Review Search Page

The PAX series Åsa Larsson and Ingela Korsell, The PAX series

Bonnier Carlsen förlag,  2014.

Reviewed by B. J. Epstein in SBR 2016:2

Review Section: Children's and YA Fiction

Illustrated by Henrik Jonsson

[The Pax series (2014- ) includes Nidstången (The Nithing Pole), Grimmen (The Grim), Mylingen (The Myling), Bjäran (The Tilberi), Gasten (The Ghoul) and Näcken (The Nixie)]

‚ÄčPax is a new series of genre-bending books of which Näcken (The Water Spirit) is the latest. Though illustrated (by artist Henrik Jonsson), they aren’t exactly graphic novels. They’re aimed at middle-grade readers or young adults, but can be read by anyone, and are rather frighteningly gory at times. They’re ‘urban fantasy’, thrillers, magical, and realist all at once. In other words, they’re complex – in an exciting, challenging way.

Alrik and Viggo are the young brothers at the heart of the series. Their alcoholic mother cannot take care of them, so they’re in the foster care system. They are sent to new foster carers in the town of Mariefred. In the first book, Nidstången, the boys immediately get into trouble in their new school and in the town generally, though they are not by nature troublemakers. They end up being asked to do penance by cleaning the home of two elderly siblings, Estrid and Magnar.

Estrid and Magnar are not just ageing gardeners, as it may first appear. In fact, they are the keepers of a hugely important magical library. Shortly before Alrik and Viggo arrived in town, Estrid read the future in magical cards; it was revealed that evil forces were on their way, and that two ambidextrous knights would come to help defend the library. She and her brother suspect the young boys might be those knights, so they set them a test: the boys are locked into an underground library and tempted into unleashing an evil being from one of the books, which they then have to vanquish if they are to have any chance of surviving. As if that weren’t enough, they next have to find a missing magical staff (the nidstång of the title), which has gone rogue and is trying to turn both their foster mother against them and the boys against each other. This leads on to further adventures, an array of evil creatures, and more mysteries and magic than the boys could ever have hoped for.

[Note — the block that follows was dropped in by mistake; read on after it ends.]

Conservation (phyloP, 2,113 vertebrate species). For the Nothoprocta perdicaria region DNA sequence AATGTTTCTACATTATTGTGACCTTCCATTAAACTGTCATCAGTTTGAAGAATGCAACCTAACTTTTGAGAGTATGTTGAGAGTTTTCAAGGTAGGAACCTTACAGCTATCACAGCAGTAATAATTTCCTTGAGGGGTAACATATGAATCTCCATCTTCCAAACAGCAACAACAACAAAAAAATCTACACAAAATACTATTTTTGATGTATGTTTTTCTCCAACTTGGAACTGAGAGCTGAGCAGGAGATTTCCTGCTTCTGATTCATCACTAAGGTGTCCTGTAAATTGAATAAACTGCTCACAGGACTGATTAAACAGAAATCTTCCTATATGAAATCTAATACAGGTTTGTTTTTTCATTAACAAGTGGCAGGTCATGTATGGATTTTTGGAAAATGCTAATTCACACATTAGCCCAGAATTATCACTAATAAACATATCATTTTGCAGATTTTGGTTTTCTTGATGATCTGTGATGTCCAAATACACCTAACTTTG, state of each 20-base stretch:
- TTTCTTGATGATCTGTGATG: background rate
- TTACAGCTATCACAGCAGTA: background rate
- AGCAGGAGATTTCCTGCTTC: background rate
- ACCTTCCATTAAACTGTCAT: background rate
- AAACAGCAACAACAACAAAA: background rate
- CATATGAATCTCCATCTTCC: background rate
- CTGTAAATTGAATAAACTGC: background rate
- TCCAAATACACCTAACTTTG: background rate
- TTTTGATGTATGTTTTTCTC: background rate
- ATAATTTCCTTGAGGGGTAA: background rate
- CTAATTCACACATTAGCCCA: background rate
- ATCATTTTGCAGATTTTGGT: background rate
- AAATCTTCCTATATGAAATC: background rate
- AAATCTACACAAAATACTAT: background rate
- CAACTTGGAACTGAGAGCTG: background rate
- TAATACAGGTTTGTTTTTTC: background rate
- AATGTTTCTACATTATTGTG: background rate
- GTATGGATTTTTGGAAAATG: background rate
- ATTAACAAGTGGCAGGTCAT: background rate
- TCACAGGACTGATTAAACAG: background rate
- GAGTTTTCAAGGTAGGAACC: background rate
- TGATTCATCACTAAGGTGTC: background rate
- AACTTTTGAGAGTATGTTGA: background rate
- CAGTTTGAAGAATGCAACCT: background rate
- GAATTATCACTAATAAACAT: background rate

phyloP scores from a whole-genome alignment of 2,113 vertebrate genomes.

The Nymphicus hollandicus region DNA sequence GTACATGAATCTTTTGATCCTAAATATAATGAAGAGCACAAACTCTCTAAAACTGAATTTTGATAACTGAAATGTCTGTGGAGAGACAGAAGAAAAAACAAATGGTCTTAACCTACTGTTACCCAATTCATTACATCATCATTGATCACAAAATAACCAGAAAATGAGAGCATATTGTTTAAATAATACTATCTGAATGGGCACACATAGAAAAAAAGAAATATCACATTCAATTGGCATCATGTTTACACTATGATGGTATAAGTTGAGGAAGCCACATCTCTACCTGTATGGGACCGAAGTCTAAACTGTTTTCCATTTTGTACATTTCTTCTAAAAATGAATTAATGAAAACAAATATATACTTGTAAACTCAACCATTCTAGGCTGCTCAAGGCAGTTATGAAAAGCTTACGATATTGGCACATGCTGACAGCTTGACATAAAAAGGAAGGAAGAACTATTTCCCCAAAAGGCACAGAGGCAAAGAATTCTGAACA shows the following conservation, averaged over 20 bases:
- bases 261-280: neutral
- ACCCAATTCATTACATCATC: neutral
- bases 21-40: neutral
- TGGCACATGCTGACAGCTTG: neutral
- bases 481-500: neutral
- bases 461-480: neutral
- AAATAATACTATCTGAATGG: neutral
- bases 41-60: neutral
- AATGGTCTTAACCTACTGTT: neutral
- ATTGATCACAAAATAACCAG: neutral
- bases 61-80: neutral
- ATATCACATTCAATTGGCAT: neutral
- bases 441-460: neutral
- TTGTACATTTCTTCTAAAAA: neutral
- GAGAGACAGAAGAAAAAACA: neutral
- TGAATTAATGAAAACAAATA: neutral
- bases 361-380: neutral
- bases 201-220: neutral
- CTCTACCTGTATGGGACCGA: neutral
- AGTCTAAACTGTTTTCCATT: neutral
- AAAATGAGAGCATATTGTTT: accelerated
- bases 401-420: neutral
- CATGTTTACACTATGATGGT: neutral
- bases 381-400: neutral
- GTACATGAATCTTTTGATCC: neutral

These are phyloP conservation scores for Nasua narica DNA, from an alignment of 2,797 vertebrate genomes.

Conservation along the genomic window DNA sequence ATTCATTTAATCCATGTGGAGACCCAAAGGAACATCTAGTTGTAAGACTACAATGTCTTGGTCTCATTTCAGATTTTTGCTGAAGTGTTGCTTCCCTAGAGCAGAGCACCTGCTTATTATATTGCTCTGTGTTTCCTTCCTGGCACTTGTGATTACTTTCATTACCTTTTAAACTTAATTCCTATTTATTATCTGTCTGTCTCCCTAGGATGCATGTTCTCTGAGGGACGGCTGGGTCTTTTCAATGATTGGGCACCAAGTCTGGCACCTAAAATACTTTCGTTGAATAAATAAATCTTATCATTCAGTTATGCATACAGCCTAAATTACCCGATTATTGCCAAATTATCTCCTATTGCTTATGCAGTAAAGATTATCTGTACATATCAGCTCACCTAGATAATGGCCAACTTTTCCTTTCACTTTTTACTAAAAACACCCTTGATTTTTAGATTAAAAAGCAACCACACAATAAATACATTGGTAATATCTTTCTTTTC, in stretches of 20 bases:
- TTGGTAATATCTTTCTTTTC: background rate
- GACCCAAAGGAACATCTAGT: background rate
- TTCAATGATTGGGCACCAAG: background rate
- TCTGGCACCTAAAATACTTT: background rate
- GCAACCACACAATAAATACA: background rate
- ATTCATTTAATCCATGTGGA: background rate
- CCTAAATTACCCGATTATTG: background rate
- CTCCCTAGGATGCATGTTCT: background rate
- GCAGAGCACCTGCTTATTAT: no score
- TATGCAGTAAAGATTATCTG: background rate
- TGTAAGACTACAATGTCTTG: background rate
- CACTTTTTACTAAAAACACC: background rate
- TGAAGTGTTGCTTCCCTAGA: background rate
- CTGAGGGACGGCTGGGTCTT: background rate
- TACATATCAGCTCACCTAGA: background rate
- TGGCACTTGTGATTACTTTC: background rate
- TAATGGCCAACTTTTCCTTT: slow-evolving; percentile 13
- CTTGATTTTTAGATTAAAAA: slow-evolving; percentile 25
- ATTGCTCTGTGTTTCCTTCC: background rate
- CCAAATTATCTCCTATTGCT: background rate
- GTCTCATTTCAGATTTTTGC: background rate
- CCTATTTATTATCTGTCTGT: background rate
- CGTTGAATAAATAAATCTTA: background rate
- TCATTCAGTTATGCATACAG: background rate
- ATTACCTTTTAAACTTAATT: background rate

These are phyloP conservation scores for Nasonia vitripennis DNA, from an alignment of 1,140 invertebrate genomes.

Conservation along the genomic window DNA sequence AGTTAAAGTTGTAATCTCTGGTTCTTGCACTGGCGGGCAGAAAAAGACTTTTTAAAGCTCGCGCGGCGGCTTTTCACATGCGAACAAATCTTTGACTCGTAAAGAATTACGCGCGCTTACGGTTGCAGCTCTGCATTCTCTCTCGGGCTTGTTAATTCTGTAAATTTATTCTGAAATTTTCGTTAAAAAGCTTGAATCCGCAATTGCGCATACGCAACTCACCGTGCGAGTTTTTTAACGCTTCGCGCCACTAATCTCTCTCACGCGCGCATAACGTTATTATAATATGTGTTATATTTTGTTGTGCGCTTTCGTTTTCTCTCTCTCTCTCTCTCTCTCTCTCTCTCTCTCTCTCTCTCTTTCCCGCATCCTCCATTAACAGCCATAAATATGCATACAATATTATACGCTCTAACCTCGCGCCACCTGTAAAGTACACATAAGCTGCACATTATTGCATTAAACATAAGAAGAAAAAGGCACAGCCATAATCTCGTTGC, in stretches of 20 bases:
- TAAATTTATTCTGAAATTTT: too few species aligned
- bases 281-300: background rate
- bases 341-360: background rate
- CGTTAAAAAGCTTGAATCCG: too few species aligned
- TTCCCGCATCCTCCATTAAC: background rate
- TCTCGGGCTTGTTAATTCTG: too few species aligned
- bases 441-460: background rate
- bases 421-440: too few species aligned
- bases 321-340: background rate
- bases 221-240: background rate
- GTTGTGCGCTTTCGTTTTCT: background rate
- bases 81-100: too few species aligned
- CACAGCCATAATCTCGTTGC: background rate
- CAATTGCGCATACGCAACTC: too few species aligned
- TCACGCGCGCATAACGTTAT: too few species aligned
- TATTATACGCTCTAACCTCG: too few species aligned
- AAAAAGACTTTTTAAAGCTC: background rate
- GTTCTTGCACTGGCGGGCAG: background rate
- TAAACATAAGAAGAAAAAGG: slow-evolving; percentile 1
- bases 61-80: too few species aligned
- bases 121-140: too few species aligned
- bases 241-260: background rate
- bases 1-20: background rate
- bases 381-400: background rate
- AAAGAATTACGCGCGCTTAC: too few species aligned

If this is all starting to sound like a combination of the Harry Potter and Hunger Games series, mixed with Nordic mythology, and with a large hint of Nordic noir added, then that’s a pretty accurate description. The novels are gripping, suspenseful, creepy, and somewhat addictive (if also a little repetitive, which is a common issue for such series, although young adult readers tend to like that). The supernatural elements are strangely realistic at times, and it’s hard not to look over your shoulder or peek under your bed as you’re reading.

The writing is fast-paced and snappy, which you might expect from Åsa Larsson, who usually writes crime novels for adults, and Ingela Korsell, a teacher who has also written suspense novels for younger readers. The illustrations – several per chapter – heighten the fear factor because Henrik Jonsson does not shy away from detail.

But it isn’t all suspense and magic in this series. Alrik and Viggo also have day-to-day issues to contend with. Besides their mentally ill mother, they also have to cope with bullying, moving schools, trying to fit in, and figuring out who they are and who they want to be. The books are set in the small town of Mariefred. Fred means peace, and the peace that reigns in Mariefred at the start of the series is swiftly disturbed, hence the overarching title of the series, Pax. But the term ‘peace’ also refers to Alrik and Viggo – will they ever find peace in their own lives? In a sense, that’s the main question of the series, and it’s one that readers of all ages can relate to.

There are more volumes to follow beginning with Pestan (The Plague), which will be published in October 2016.

Other reviews in SBR 2016:2

Back to Search Results

Current Issue: 2019:1&2

Issue 2019-12

Copyright © 2020 Swedish Book Review | Contact Details | Web Design by Intexta